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Georgia Probate and Wrongful Death Answers: Why and when does the probate court and deceased’s estate become involved in a Georgia wrongful death claim?

Published February 12, 2018 by Bruce Millar

Georgia Probate and Wrongful Death Answers: In many wrongful death cases there are multiple claims for damages. In most instances, the surviving children or spouse will bring a wrongful death action.  O.C.G.A. 51-4-2.  Simultaneously, the deceased’s estate, through a personal representative, can and will usually bring the estate’s claims for pain and suffering, medical and final expenses, and if necessary – for punitive damages against the at-fault person or company.  In Georgia, an estate can seek separate damages than those sought in the wrongful death action, including hospital and medical expenses, funeral costs, and for the deceased’s pre-death pain and suffering.  If there is no person entitled to bring a wrongful death case, an administrator or executor of the estate, under O.C.G.A. 51-4-5, may sometimes be permitted to bring a case and hold any recovery for the next of kin.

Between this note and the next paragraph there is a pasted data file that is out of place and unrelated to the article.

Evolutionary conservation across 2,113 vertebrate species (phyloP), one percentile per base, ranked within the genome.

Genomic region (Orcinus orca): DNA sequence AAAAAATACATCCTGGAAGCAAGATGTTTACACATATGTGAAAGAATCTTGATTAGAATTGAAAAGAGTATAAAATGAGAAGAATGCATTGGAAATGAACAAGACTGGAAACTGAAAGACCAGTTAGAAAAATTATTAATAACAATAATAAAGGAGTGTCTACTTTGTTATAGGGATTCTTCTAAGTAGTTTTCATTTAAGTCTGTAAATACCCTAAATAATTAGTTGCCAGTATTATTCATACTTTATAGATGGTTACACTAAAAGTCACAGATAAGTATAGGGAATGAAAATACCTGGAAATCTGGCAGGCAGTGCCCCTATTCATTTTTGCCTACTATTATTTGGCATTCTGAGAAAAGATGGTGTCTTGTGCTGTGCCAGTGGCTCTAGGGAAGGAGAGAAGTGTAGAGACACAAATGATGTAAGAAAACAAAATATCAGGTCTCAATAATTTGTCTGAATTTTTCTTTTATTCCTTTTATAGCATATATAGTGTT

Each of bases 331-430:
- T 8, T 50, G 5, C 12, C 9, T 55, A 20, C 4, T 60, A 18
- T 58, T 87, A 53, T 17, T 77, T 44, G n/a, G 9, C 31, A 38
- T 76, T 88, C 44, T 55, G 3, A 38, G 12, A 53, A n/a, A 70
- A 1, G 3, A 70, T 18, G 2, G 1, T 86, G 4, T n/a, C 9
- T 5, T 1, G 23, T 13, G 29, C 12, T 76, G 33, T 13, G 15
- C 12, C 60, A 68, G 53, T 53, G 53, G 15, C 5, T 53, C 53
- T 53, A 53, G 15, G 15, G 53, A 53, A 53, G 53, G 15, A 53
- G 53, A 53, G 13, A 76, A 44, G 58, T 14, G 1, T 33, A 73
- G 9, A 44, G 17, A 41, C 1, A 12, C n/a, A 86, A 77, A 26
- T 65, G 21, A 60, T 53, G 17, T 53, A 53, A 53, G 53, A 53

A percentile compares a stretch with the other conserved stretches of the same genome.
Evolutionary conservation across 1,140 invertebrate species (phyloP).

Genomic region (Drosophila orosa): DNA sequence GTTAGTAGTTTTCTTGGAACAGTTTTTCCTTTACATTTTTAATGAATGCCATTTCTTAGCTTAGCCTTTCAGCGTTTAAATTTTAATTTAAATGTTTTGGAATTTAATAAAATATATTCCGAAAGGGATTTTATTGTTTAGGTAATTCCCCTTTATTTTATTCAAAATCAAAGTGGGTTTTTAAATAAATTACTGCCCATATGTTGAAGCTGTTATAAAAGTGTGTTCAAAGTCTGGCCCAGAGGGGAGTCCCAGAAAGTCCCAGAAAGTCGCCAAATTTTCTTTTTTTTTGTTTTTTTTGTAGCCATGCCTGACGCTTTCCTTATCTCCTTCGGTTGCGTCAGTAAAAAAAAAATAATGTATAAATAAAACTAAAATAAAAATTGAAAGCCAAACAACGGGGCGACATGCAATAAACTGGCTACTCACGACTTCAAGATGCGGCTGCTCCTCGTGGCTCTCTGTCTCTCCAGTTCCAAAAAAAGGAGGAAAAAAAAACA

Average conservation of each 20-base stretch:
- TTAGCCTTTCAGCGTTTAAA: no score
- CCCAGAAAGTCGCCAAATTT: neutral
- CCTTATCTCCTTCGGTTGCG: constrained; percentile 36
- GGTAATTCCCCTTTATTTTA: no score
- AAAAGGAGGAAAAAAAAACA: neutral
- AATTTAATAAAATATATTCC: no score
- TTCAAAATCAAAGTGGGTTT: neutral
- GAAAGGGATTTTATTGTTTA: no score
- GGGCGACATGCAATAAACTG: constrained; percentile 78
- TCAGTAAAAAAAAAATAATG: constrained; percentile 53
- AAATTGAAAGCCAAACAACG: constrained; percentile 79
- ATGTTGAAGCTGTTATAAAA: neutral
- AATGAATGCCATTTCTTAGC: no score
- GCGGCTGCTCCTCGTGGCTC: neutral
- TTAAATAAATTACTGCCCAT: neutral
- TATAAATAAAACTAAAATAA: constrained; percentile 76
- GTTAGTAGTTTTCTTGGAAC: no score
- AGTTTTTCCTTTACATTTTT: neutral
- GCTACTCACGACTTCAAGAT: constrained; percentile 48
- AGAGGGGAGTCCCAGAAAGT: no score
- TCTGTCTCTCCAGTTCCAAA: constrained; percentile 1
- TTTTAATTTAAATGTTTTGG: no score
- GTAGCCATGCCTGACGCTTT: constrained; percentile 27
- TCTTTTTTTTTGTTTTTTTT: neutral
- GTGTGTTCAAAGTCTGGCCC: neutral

In Georgia, the estate’s claims may be brought and litigated or settled after the probate court appoints a temporary or permanent administrator of estate.  This process is handled through the filing of a petition in the county where the deceased last lived, requesting that the Probate Court appoint a “personal representative.”  This usually means an executor or co-executor when there is a will, and an administrator if there is no will.  Any money that is later recovered for the estate’s claims, may pass through the estate and distributed to the proper heirs by the personal representative.

Our lawyers will help you and your family have the proper administrator or executor appointed at no additional charge in your wrongful death case.

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